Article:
Ethics Integration Paper

The student will write a 2,400–3,500-word research-based paper in current Turabian format. The paper must articulate the student’s position on an ethical issue appropriate for his/her area of chaplaincy ministry. The paper must identify the dominant ethical worldview of his/her work environment, must state an ethical problem faced in that environment, and must formulate an ethical response supported by a Christian worldview that could be defended in a pluralistic environment. The paper must include at least 10 references in current Turabian format from books or scholarly journal articles, in addition to course textbooks and the Bible. (MLO: A, B, C, D, E)

Personal Code of Ethics

The student will develop a personal code of ethics appropriate to his/her area of chaplaincy ministry. The paper must be 600–900 words and adhere to current Turabian formatting. The student will use the examples found in Ethics for Christian Ministry: Moral Formation for Twenty-First-Century Leaders as a foundation. The paper must include at least 4 scholarly references cited in current Turabian format. (MLO: F)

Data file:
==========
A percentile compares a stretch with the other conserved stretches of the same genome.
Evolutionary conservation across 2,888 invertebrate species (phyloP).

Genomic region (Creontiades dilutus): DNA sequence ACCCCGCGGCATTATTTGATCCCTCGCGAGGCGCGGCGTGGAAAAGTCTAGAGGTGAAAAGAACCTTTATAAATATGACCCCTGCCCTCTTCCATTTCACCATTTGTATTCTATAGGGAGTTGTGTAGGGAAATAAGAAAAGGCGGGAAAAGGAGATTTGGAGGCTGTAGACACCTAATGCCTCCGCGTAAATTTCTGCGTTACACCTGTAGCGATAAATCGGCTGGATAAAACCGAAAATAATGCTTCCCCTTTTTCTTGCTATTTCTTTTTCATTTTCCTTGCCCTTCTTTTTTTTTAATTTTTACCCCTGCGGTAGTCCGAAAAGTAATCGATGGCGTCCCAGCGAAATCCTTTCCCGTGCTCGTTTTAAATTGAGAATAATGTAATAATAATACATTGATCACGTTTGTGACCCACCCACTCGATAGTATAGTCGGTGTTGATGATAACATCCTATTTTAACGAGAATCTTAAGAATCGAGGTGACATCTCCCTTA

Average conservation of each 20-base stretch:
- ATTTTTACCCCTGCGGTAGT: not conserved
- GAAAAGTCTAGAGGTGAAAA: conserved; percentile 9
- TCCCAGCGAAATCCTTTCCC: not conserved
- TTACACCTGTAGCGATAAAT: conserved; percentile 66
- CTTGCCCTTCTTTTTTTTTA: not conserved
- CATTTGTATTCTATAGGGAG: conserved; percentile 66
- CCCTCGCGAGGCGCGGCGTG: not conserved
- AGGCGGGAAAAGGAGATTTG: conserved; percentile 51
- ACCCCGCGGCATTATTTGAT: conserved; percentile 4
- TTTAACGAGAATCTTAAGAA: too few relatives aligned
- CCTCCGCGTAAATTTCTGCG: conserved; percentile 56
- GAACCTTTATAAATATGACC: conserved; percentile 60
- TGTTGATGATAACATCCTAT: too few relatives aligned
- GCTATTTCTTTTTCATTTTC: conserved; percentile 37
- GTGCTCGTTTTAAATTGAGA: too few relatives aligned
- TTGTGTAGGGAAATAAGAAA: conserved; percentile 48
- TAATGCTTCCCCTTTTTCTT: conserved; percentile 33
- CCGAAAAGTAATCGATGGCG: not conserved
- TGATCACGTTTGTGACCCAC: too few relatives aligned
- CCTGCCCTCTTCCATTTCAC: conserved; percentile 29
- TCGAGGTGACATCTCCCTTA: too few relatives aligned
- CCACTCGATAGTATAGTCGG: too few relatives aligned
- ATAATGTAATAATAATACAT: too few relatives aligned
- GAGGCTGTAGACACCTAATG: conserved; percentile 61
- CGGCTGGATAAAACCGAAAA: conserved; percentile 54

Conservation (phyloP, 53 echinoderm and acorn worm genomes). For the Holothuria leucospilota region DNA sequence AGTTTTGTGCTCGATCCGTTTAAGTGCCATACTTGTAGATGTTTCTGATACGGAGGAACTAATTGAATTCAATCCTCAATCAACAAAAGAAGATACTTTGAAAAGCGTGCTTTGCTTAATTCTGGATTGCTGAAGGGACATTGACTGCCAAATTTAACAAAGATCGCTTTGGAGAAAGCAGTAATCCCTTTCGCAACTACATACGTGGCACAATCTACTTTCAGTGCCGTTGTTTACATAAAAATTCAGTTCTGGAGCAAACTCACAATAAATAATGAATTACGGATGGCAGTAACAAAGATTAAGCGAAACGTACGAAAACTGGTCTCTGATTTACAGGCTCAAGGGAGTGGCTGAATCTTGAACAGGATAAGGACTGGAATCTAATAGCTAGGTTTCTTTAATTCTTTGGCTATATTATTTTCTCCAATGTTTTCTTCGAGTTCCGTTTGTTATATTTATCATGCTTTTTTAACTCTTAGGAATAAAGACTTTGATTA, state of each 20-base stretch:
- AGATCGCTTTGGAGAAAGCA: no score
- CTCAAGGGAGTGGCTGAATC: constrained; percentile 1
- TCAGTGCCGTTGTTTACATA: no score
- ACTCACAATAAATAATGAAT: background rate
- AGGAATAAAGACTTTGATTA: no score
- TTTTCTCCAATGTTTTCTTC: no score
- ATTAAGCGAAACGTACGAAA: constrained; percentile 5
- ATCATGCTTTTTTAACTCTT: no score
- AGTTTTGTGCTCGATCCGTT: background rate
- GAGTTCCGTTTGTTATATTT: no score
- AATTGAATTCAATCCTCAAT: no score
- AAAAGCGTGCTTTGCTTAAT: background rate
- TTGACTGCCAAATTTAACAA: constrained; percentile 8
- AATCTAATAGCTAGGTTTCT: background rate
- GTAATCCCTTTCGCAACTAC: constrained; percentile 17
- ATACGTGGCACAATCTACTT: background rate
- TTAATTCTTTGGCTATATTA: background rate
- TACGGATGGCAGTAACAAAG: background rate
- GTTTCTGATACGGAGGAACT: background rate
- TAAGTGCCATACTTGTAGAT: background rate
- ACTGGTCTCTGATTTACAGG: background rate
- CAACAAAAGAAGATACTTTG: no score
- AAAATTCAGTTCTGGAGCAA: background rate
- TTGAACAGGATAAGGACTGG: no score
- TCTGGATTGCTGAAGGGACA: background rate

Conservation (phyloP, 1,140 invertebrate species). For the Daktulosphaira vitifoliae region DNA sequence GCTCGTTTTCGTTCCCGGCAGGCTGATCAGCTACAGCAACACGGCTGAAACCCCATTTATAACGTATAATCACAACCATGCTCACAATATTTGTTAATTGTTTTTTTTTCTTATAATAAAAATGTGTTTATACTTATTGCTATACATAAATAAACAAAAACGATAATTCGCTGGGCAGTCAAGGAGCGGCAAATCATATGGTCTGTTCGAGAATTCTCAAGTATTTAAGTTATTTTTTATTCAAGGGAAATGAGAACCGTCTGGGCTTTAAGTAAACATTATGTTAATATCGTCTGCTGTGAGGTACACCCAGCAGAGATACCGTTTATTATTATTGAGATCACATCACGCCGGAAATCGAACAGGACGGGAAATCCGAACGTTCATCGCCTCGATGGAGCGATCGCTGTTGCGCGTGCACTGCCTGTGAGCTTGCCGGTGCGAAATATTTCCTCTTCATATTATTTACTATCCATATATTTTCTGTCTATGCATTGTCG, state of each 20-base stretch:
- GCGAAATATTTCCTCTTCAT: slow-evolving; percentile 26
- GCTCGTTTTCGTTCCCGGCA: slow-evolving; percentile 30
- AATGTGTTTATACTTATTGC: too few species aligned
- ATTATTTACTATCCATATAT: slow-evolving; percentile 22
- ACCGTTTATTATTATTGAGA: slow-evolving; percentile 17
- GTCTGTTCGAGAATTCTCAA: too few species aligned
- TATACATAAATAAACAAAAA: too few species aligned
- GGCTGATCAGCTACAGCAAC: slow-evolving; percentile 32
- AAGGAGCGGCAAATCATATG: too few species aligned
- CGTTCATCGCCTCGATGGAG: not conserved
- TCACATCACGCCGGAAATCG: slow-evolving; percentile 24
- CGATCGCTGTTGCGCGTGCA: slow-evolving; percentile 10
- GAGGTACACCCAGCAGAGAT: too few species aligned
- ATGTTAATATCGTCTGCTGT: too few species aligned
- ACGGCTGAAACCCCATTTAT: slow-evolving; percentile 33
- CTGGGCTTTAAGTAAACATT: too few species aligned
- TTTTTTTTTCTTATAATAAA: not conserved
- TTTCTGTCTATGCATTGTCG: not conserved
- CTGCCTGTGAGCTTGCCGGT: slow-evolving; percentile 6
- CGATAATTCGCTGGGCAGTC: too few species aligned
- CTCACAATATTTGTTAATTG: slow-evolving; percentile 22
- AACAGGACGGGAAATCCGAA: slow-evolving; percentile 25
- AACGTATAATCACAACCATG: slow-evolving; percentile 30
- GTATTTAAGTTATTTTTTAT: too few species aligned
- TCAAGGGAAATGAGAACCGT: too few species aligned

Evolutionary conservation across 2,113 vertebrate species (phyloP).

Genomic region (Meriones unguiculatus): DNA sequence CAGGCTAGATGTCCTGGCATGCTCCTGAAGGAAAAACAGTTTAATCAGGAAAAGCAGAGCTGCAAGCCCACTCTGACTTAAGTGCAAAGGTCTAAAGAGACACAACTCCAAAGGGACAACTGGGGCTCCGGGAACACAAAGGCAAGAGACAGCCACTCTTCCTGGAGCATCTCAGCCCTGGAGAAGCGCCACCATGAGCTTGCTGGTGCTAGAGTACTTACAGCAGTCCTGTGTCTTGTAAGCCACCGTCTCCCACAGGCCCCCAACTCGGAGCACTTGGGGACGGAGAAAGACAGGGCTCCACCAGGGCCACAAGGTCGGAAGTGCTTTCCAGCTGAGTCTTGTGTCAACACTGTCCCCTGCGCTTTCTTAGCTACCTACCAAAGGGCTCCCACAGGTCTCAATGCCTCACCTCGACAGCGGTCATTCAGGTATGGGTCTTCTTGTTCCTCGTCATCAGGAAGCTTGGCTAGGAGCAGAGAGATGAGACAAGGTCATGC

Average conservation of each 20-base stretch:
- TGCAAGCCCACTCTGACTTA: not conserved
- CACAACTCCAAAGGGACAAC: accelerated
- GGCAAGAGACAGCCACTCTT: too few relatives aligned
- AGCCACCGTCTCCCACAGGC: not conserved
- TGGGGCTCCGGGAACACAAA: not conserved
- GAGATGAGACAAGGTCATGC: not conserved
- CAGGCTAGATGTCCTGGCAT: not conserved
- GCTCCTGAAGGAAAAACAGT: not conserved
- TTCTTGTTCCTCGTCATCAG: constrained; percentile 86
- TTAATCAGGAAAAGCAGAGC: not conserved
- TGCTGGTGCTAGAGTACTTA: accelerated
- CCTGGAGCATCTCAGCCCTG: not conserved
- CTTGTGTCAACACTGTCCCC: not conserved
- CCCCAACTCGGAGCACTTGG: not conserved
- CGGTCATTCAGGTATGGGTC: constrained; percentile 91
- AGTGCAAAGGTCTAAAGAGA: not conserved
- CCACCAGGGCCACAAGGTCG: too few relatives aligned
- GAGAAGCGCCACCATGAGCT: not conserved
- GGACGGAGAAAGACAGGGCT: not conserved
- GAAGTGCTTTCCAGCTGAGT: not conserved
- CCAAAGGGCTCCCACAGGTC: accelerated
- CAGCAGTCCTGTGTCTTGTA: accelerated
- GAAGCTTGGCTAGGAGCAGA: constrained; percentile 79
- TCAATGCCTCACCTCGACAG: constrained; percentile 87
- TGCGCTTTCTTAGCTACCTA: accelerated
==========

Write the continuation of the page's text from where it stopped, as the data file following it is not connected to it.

Course Grading

Course Requirements Checklist

10

Discussion Board Forums (4 at 100 pts ea)

400

Ethical Context Analysis

100

Ethical Decision-Making Model

150

Ethics Integration Paper

250

Personal Code of Ethics

100

Total

1010

Policies

Late Assignment Policy

Course Assignments, including discussion boards, exams, and other graded assignments, should be submitted on time.

If the student is unable to complete an assignment on time, then he or she must contact the instructor immediately by email.

Assignments that are submitted after the due date without prior approval from the instructor will receive the following deductions:

  1. Late assignments submitted within one week after the due date will receive up to a 10% deduction.
  2. Assignments submitted more than one week and less than 2 weeks late will receive up to a 20% deduction.
  3. Assignments submitted two weeks late or after the final date of the course will not be accepted outside of special circumstances (e.g. death in the family, significant personal health issues), which will be reviewed on a case-by-case basis by the instructor.
  4. Group projects, including group discussion board threads and/or replies, and assignments will not be accepted after the due date outside of special circumstances (e.g. death in the family, significant personal health issues), which will be reviewed on a case-by-case basis by the instructor.

Disability Assistance